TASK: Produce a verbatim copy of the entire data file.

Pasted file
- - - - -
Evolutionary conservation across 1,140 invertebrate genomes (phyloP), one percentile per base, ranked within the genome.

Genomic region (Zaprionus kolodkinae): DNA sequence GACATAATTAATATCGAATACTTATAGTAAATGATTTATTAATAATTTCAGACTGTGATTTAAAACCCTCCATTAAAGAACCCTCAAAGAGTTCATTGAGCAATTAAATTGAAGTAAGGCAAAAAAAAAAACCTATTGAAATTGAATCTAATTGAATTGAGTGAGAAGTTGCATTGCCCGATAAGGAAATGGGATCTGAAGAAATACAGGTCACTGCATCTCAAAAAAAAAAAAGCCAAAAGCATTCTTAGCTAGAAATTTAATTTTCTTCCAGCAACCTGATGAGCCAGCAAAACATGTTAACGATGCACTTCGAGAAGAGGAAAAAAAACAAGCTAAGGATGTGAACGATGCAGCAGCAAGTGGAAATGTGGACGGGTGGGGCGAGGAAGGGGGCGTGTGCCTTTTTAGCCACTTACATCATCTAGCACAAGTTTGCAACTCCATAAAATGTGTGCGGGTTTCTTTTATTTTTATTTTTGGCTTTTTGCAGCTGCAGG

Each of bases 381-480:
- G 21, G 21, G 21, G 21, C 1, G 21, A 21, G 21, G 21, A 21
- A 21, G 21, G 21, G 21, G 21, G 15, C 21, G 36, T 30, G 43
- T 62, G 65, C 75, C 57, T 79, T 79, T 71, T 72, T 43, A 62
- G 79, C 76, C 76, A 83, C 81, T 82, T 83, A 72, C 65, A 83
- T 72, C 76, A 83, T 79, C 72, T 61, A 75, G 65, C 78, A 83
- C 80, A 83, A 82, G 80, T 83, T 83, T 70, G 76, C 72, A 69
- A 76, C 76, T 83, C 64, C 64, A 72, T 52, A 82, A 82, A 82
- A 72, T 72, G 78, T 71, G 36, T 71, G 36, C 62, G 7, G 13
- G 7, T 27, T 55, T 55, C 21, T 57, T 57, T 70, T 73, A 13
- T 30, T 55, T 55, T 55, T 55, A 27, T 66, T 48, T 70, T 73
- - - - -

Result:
Evolutionary conservation across 1,140 invertebrate genomes (phyloP), one percentile per base, ranked within the genome.

Genomic region (Zaprionus kolodkinae): DNA sequence GACATAATTAATATCGAATACTTATAGTAAATGATTTATTAATAATTTCAGACTGTGATTTAAAACCCTCCATTAAAGAACCCTCAAAGAGTTCATTGAGCAATTAAATTGAAGTAAGGCAAAAAAAAAAACCTATTGAAATTGAATCTAATTGAATTGAGTGAGAAGTTGCATTGCCCGATAAGGAAATGGGATCTGAAGAAATACAGGTCACTGCATCTCAAAAAAAAAAAAGCCAAAAGCATTCTTAGCTAGAAATTTAATTTTCTTCCAGCAACCTGATGAGCCAGCAAAACATGTTAACGATGCACTTCGAGAAGAGGAAAAAAAACAAGCTAAGGATGTGAACGATGCAGCAGCAAGTGGAAATGTGGACGGGTGGGGCGAGGAAGGGGGCGTGTGCCTTTTTAGCCACTTACATCATCTAGCACAAGTTTGCAACTCCATAAAATGTGTGCGGGTTTCTTTTATTTTTATTTTTGGCTTTTTGCAGCTGCAGG

Each of bases 381-480:
- G 21, G 21, G 21, G 21, C 1, G 21, A 21, G 21, G 21, A 21
- A 21, G 21, G 21, G 21, G 21, G 15, C 21, G 36, T 30, G 43
- T 62, G 65, C 75, C 57, T 79, T 79, T 71, T 72, T 43, A 62
- G 79, C 76, C 76, A 83, C 81, T 82, T 83, A 72, C 65, A 83
- T 72, C 76, A 83, T 79, C 72, T 61, A 75, G 65, C 78, A 83
- C 80, A 83, A 82, G 80, T 83, T 83, T 70, G 76, C 72, A 69
- A 76, C 76, T 83, C 64, C 64, A 72, T 52, A 82, A 82, A 82
- A 72, T 72, G 78, T 71, G 36, T 71, G 36, C 62, G 7, G 13
- G 7, T 27, T 55, T 55, C 21, T 57, T 57, T 70, T 73, A 13
- T 30, T 55, T 55, T 55, T 55, A 27, T 66, T 48, T 70, T 73